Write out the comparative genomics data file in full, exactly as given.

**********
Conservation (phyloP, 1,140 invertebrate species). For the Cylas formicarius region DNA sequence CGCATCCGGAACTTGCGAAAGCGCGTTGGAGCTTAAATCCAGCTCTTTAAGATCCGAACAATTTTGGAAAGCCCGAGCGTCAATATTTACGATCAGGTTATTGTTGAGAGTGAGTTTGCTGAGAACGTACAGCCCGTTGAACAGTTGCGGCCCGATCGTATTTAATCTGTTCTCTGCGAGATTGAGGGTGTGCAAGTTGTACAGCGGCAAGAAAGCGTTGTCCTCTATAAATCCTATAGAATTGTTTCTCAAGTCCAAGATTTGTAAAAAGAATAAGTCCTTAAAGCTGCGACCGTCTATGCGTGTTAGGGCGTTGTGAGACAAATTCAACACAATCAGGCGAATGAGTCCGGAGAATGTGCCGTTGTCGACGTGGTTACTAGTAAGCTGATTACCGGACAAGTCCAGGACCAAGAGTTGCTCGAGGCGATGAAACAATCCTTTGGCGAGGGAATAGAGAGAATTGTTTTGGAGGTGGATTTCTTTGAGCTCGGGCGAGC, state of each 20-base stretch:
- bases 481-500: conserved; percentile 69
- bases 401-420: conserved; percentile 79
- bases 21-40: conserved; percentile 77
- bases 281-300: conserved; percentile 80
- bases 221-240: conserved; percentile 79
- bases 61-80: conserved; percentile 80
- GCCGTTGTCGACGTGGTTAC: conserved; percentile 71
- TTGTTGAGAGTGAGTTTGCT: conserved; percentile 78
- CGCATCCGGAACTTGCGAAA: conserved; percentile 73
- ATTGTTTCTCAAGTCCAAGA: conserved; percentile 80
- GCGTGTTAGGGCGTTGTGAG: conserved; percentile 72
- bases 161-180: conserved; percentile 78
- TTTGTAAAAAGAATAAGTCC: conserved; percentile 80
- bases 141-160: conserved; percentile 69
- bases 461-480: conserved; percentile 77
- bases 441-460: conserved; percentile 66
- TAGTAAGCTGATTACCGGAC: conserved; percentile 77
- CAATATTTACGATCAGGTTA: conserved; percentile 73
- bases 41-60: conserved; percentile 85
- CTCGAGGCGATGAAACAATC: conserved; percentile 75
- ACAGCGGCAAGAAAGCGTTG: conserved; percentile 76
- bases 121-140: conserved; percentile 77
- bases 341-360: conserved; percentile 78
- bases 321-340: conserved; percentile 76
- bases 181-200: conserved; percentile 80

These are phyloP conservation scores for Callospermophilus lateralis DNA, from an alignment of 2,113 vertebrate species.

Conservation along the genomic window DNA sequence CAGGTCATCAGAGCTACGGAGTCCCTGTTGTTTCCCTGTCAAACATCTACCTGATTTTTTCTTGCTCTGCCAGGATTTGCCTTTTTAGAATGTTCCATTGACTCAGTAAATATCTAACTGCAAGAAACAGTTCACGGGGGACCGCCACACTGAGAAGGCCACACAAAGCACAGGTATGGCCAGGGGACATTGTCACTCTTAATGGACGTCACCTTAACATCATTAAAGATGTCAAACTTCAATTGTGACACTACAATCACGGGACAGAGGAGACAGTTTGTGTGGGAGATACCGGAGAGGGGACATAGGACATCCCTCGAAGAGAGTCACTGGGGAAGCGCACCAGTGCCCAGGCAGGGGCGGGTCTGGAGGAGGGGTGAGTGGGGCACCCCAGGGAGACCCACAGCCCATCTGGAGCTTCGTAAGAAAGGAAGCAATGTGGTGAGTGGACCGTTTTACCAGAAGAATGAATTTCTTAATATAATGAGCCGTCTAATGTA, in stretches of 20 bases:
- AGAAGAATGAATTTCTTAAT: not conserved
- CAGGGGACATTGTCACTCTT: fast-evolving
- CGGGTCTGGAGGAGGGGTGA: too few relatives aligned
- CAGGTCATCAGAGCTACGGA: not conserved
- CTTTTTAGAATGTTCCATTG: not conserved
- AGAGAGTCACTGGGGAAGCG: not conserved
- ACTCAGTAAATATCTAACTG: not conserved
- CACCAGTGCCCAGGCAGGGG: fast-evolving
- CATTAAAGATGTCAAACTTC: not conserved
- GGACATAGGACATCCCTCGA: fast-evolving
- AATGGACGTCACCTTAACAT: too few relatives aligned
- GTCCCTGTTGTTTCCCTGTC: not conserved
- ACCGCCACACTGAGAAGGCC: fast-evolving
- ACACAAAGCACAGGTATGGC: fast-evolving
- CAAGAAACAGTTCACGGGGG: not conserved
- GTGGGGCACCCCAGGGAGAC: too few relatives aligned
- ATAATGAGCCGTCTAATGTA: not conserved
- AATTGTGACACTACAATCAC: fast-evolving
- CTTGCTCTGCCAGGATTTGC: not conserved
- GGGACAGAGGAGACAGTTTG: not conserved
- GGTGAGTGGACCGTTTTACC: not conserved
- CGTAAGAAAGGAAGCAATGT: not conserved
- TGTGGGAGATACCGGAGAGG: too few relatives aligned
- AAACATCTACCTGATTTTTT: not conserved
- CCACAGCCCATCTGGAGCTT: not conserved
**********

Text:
Conservation (phyloP, 1,140 invertebrate species). For the Cylas formicarius region DNA sequence CGCATCCGGAACTTGCGAAAGCGCGTTGGAGCTTAAATCCAGCTCTTTAAGATCCGAACAATTTTGGAAAGCCCGAGCGTCAATATTTACGATCAGGTTATTGTTGAGAGTGAGTTTGCTGAGAACGTACAGCCCGTTGAACAGTTGCGGCCCGATCGTATTTAATCTGTTCTCTGCGAGATTGAGGGTGTGCAAGTTGTACAGCGGCAAGAAAGCGTTGTCCTCTATAAATCCTATAGAATTGTTTCTCAAGTCCAAGATTTGTAAAAAGAATAAGTCCTTAAAGCTGCGACCGTCTATGCGTGTTAGGGCGTTGTGAGACAAATTCAACACAATCAGGCGAATGAGTCCGGAGAATGTGCCGTTGTCGACGTGGTTACTAGTAAGCTGATTACCGGACAAGTCCAGGACCAAGAGTTGCTCGAGGCGATGAAACAATCCTTTGGCGAGGGAATAGAGAGAATTGTTTTGGAGGTGGATTTCTTTGAGCTCGGGCGAGC, state of each 20-base stretch:
- bases 481-500: conserved; percentile 69
- bases 401-420: conserved; percentile 79
- bases 21-40: conserved; percentile 77
- bases 281-300: conserved; percentile 80
- bases 221-240: conserved; percentile 79
- bases 61-80: conserved; percentile 80
- GCCGTTGTCGACGTGGTTAC: conserved; percentile 71
- TTGTTGAGAGTGAGTTTGCT: conserved; percentile 78
- CGCATCCGGAACTTGCGAAA: conserved; percentile 73
- ATTGTTTCTCAAGTCCAAGA: conserved; percentile 80
- GCGTGTTAGGGCGTTGTGAG: conserved; percentile 72
- bases 161-180: conserved; percentile 78
- TTTGTAAAAAGAATAAGTCC: conserved; percentile 80
- bases 141-160: conserved; percentile 69
- bases 461-480: conserved; percentile 77
- bases 441-460: conserved; percentile 66
- TAGTAAGCTGATTACCGGAC: conserved; percentile 77
- CAATATTTACGATCAGGTTA: conserved; percentile 73
- bases 41-60: conserved; percentile 85
- CTCGAGGCGATGAAACAATC: conserved; percentile 75
- ACAGCGGCAAGAAAGCGTTG: conserved; percentile 76
- bases 121-140: conserved; percentile 77
- bases 341-360: conserved; percentile 78
- bases 321-340: conserved; percentile 76
- bases 181-200: conserved; percentile 80

These are phyloP conservation scores for Callospermophilus lateralis DNA, from an alignment of 2,113 vertebrate species.

Conservation along the genomic window DNA sequence CAGGTCATCAGAGCTACGGAGTCCCTGTTGTTTCCCTGTCAAACATCTACCTGATTTTTTCTTGCTCTGCCAGGATTTGCCTTTTTAGAATGTTCCATTGACTCAGTAAATATCTAACTGCAAGAAACAGTTCACGGGGGACCGCCACACTGAGAAGGCCACACAAAGCACAGGTATGGCCAGGGGACATTGTCACTCTTAATGGACGTCACCTTAACATCATTAAAGATGTCAAACTTCAATTGTGACACTACAATCACGGGACAGAGGAGACAGTTTGTGTGGGAGATACCGGAGAGGGGACATAGGACATCCCTCGAAGAGAGTCACTGGGGAAGCGCACCAGTGCCCAGGCAGGGGCGGGTCTGGAGGAGGGGTGAGTGGGGCACCCCAGGGAGACCCACAGCCCATCTGGAGCTTCGTAAGAAAGGAAGCAATGTGGTGAGTGGACCGTTTTACCAGAAGAATGAATTTCTTAATATAATGAGCCGTCTAATGTA, in stretches of 20 bases:
- AGAAGAATGAATTTCTTAAT: not conserved
- CAGGGGACATTGTCACTCTT: fast-evolving
- CGGGTCTGGAGGAGGGGTGA: too few relatives aligned
- CAGGTCATCAGAGCTACGGA: not conserved
- CTTTTTAGAATGTTCCATTG: not conserved
- AGAGAGTCACTGGGGAAGCG: not conserved
- ACTCAGTAAATATCTAACTG: not conserved
- CACCAGTGCCCAGGCAGGGG: fast-evolving
- CATTAAAGATGTCAAACTTC: not conserved
- GGACATAGGACATCCCTCGA: fast-evolving
- AATGGACGTCACCTTAACAT: too few relatives aligned
- GTCCCTGTTGTTTCCCTGTC: not conserved
- ACCGCCACACTGAGAAGGCC: fast-evolving
- ACACAAAGCACAGGTATGGC: fast-evolving
- CAAGAAACAGTTCACGGGGG: not conserved
- GTGGGGCACCCCAGGGAGAC: too few relatives aligned
- ATAATGAGCCGTCTAATGTA: not conserved
- AATTGTGACACTACAATCAC: fast-evolving
- CTTGCTCTGCCAGGATTTGC: not conserved
- GGGACAGAGGAGACAGTTTG: not conserved
- GGTGAGTGGACCGTTTTACC: not conserved
- CGTAAGAAAGGAAGCAATGT: not conserved
- TGTGGGAGATACCGGAGAGG: too few relatives aligned
- AAACATCTACCTGATTTTTT: not conserved
- CCACAGCCCATCTGGAGCTT: not conserved